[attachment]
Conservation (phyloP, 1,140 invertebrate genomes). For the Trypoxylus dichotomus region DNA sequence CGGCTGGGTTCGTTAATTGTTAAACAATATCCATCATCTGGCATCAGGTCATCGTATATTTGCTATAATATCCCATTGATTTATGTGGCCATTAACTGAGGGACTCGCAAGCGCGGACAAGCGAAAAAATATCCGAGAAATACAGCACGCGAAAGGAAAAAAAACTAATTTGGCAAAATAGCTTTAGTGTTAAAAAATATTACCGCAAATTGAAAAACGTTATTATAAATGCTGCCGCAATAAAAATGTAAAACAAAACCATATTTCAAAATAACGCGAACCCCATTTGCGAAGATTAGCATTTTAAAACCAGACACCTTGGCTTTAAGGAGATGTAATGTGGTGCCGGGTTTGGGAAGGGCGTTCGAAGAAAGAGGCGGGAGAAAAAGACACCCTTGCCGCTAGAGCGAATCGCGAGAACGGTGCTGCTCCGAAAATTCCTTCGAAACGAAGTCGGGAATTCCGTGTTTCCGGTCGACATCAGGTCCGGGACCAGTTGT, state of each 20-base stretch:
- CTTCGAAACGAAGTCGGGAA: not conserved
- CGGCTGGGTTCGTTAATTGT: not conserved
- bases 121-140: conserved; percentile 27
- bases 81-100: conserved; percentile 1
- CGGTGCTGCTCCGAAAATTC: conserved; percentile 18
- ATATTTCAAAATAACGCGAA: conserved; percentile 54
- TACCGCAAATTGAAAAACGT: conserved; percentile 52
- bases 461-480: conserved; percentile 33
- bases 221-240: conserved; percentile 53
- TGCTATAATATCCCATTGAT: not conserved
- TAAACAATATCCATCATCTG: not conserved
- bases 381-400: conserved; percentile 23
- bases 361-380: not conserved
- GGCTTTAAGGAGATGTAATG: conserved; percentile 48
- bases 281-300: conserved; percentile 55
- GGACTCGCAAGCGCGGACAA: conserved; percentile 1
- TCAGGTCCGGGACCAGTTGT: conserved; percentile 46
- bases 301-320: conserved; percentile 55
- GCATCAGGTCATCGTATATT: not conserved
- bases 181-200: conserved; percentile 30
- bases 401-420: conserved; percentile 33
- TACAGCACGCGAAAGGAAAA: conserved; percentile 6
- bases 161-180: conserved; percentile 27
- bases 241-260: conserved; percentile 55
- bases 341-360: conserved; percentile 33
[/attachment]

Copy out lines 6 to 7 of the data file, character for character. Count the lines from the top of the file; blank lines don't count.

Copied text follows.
- CGGTGCTGCTCCGAAAATTC: conserved; percentile 18
- ATATTTCAAAATAACGCGAA: conserved; percentile 54